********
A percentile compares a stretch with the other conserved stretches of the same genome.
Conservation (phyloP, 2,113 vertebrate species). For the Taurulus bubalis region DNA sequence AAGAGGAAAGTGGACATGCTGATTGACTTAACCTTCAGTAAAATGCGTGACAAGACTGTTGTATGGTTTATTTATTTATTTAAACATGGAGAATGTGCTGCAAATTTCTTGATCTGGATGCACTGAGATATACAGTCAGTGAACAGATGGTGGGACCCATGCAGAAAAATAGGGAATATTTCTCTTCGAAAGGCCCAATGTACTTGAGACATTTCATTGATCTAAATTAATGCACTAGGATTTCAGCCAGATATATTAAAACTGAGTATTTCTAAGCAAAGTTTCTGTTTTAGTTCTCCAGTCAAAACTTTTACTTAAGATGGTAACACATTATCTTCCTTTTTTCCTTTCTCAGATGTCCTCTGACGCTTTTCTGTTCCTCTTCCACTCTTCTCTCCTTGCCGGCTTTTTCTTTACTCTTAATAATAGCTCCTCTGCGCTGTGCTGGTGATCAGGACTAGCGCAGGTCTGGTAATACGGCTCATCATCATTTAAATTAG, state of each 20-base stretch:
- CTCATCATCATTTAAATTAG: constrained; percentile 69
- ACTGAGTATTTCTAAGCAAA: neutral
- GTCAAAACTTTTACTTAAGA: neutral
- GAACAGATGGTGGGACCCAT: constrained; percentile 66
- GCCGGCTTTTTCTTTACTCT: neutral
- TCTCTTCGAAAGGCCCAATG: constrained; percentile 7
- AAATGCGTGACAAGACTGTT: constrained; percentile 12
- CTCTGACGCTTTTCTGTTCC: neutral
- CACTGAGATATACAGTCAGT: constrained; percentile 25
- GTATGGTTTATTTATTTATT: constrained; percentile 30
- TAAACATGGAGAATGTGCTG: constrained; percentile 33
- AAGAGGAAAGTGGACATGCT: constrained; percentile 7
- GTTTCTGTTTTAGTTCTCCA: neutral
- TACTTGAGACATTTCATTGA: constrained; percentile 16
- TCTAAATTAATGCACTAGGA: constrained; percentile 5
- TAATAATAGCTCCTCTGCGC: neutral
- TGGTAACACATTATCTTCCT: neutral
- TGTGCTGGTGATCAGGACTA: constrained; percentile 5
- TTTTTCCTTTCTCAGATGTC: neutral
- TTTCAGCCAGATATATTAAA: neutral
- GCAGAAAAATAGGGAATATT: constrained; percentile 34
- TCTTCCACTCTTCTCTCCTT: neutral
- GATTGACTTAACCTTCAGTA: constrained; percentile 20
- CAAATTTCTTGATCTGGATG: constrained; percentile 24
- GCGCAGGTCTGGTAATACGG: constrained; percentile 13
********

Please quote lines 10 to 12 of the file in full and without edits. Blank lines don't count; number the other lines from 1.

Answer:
- CTCTGACGCTTTTCTGTTCC: neutral
- CACTGAGATATACAGTCAGT: constrained; percentile 25
- GTATGGTTTATTTATTTATT: constrained; percentile 30